LIVE AND LOCAL
9 June, 8pm
The Marais Muse
The world of the viola da gamba is quite a small one. Compared to the fiddle family, for instance, gambaists are small in number, and those who make the instruments even fewer. When the great gambaist Wieland Kuiken toured Australia some years ago, he did so without his viol, and made arrangements to borrow instruments in all the cities he visited. In Sydney, he had arranged to use Jennifer Eriksson’s, and when he picked it up and tried it he was struck by its quality. Well, it was an Ossenbrunner, and Kuiken was astonished to find one of these celebrated instruments in Australia. Since then, it has been joined by another, purchased by Daniel Yeadon. Both Eriksson and Yeadon are principal members of members of the Marais Project, a Sydney band dedicated to celebrating the music written for and around the viol family of stringed instruments.
The viols are fretted instruments, and although they resemble the violin family in appearance, they are in fact quite differently constructed. The greater power of the fiddle eventually saw it eclipse the viol, but not before a considerable body of work had been written especially for its particular sonority. Much of that music was written by Marin Marais (1656-1728) a Parisian violist, and his instrument’s foremost composer. He was a true Frenchman, disdaining the usual terminology of his craft and giving his pieces idiosyncratic names.
In Live and Local, on 9 June, The Marais Project pay due respect to their eponymous muse, with three dance pieces from one of his many books of viol music named, in typical Marais fashion: Mennet Musette (plus gai), Muzette (gracieusement et doux) and Double. To conclude the program, Elaine Siversen has included a Fine Music recording of Marais’ Variations on Les folies d’Espagne.
Sunday Night Concert
12th June, 7pm
If Beethoven was the master of the symphony, Haydn was incontestably its father. He picked it up as a short three movement work, ancillary to a theatrical production. In his hands, and aided by the unusually lavish orchestral resources made available by his aristocratic employer, the symphony grew in stature, along the way acquiring a fourth movement, and altogether outgrowing its adjunct status.
Beethoven was fastidiously respectful of the skills of masters such as Handel, Bach, Mozart and Haydn, and of the forms they bequeathed to music. But he had an equal belief that his duty as an artist was to stand on his predecessors’ shoulders, not merely to emulate their work. He set out, not to supplant the traditions of music with shocking novelty, but to inhabit them more fully than any predecessor, and to take them as far as his prodigious musical imagination would go.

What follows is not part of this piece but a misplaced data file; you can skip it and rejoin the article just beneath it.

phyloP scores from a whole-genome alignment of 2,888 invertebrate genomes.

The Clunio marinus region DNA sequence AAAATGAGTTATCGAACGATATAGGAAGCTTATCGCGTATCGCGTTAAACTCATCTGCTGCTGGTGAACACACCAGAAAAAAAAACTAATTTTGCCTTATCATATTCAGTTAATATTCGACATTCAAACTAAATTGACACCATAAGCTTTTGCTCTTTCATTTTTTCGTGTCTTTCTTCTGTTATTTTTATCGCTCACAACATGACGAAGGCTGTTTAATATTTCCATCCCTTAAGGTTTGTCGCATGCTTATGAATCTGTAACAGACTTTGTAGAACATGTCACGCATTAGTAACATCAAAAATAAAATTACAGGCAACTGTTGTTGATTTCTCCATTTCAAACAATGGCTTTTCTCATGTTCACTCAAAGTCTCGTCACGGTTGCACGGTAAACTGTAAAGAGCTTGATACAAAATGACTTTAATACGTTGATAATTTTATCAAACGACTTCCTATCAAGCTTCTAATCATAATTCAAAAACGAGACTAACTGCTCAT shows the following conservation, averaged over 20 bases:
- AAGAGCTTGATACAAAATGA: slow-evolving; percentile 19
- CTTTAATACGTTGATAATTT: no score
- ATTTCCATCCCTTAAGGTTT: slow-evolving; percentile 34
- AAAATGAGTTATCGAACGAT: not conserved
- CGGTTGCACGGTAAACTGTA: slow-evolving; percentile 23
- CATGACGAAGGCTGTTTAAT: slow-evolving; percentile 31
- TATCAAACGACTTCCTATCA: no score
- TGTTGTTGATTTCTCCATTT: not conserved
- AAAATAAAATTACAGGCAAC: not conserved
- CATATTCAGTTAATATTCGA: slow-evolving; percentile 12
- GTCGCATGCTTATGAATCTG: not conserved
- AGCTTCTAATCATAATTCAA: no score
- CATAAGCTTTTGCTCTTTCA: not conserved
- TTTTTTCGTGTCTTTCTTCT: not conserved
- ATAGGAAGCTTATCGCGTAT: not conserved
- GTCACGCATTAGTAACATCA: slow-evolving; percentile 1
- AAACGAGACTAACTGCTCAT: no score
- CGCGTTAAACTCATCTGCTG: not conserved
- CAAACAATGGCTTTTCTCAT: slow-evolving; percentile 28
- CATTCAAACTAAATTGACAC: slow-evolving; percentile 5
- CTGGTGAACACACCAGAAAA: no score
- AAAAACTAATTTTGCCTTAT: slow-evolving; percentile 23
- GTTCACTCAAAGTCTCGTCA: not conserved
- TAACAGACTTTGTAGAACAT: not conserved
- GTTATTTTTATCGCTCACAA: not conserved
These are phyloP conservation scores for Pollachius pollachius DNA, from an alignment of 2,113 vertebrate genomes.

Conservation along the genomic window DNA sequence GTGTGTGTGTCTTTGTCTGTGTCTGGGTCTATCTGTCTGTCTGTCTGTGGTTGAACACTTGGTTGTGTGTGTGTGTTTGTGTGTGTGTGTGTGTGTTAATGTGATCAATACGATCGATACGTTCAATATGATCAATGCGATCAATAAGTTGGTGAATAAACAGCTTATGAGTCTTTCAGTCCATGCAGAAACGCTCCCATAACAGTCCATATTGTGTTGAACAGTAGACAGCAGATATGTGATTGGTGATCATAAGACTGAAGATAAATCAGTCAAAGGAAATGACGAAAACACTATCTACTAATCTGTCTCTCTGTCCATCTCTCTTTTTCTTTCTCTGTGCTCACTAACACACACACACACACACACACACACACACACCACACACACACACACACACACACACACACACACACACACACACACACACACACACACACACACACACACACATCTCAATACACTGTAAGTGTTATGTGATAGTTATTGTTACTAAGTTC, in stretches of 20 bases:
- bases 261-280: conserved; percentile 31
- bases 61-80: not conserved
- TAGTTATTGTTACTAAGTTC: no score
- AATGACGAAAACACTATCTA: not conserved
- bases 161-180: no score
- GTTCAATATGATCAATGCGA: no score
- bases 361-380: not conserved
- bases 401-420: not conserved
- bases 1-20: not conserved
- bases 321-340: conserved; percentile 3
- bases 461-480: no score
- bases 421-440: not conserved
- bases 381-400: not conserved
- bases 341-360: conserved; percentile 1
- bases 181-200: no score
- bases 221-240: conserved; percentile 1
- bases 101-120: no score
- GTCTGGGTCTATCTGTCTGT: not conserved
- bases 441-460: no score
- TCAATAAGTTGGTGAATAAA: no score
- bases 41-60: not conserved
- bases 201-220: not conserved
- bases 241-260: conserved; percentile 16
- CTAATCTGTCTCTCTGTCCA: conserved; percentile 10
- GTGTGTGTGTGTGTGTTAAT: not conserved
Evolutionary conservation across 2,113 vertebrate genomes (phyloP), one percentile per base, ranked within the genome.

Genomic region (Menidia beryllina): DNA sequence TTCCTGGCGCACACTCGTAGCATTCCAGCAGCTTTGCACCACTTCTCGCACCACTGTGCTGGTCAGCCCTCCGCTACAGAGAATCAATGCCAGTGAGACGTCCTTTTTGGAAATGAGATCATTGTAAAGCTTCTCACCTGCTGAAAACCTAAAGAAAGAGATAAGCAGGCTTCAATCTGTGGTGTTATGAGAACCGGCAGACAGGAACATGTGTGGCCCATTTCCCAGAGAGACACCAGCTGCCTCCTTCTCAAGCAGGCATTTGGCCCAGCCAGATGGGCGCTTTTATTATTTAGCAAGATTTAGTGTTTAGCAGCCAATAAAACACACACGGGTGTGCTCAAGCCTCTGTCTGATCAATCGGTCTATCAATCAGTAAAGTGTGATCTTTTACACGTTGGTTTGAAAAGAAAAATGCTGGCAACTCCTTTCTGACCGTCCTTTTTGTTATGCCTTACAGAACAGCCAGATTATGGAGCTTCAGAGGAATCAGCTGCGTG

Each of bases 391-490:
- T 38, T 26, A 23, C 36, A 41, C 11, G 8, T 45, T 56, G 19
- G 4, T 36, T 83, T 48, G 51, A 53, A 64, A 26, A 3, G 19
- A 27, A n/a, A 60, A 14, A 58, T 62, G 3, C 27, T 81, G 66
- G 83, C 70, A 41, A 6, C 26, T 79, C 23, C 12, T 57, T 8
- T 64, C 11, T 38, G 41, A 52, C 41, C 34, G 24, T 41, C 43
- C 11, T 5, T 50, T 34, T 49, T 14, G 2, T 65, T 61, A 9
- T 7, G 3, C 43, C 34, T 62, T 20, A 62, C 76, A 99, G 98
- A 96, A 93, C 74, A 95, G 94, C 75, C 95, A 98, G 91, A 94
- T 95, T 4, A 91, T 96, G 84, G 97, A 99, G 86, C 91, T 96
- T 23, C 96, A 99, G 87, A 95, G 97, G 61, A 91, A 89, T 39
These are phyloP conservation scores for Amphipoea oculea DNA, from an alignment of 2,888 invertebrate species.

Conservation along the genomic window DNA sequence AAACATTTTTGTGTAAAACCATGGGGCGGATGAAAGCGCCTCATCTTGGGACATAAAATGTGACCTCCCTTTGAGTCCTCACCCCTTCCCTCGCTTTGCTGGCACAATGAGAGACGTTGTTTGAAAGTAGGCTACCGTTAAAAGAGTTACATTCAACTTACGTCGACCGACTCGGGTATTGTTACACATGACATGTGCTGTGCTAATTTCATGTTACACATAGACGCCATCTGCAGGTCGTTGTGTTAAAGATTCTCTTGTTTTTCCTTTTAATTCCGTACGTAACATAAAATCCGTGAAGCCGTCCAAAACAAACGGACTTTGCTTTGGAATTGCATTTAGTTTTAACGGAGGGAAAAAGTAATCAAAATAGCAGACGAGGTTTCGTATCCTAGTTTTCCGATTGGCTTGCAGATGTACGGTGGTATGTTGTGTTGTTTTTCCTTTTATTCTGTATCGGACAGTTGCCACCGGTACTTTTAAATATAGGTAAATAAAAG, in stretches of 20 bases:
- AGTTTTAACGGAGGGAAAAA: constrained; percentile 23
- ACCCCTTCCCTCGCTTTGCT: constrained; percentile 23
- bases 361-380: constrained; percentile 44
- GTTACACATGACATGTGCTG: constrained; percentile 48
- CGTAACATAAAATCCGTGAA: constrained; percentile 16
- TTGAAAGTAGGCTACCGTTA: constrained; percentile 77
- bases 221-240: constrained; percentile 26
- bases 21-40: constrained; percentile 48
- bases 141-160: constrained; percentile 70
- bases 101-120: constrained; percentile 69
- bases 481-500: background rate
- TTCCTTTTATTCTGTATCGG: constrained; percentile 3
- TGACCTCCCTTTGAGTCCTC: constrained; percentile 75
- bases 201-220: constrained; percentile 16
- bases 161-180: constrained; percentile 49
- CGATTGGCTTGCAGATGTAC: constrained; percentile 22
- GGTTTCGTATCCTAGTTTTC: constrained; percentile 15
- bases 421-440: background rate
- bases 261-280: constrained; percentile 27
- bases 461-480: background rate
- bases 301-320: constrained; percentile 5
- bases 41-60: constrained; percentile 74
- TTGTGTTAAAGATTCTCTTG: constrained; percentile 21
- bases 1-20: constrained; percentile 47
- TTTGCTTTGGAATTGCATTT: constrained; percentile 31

The trajectory of the classical symphony thus reached its apogee with the 7th Symphony of Beethoven. Never before, not even in the heroic 3rd, had audiences heard such orchestral forces perform music of such outrageous vigour. Never before had Beethoven’s ability to make carefully-crafted music sound extemporaneous, restless and rough-hewn been so felicitously employed. This Sunday Evening Concert offers the contrast of an early Haydn symphony – Symphony in G, Hob.I:8, subtitled Evening – with the mighty 7th, the latter courtesy of Nicholas Harnoncourt, a conductor whose interpretations of Beethoven have earned widespread acclaim. The two symphonies book end a delightful violin concerto by Beethoven’s contemporary and respected friend Louis Spohr, a fine composer whose career had the misfortune to coincide with that of the greatest musician of all time.
Artist of Choice – Crispian Steele-
Diversions in Fine Music
The trumpet is an instrument with a convoluted history. Like all members of the brass family, it started off as a plain tube, able, in principle, to play harmonics only. Various ways were tried of liberating the instrument from this rather arpeggiated existence. Simply doubling its length gave access to the much smaller pitch steps of the upper register, and with prodigious skill at pitch-bending, virtuosi could achieve quasi-chromatic results. Slide trumpets were apparently made, but these initiatives led to the trombone, and the trumpet didn’t get a fully chromatic voice until the advent of valves in the late 18th century.
The valve trumpet was embraced with understandable enthusiasm, and the skills of the natural trumpet player fell into disuse. The historically-informed performance movement of the latter half of the 20th century brought a revival of interest in the older trumpet forms, and in the timbral character of the older instruments which the modern trumpet struggles to emulate. The English trumpeter Crispian Steele-Perkins has done much of the heavy lifting in this project. With a collection of over 100 historic trumpets, he has assiduously studied his instrument’s past through its music. In Diversions, Rebecca Zhong has collected performances which include the ground-breaking Hummel concerto and Steele-Perkins’ signature piece, his performance with Kiri te Kanawa of Handel’s Let the Bright Seraphim.
– Tom Forrester-Paton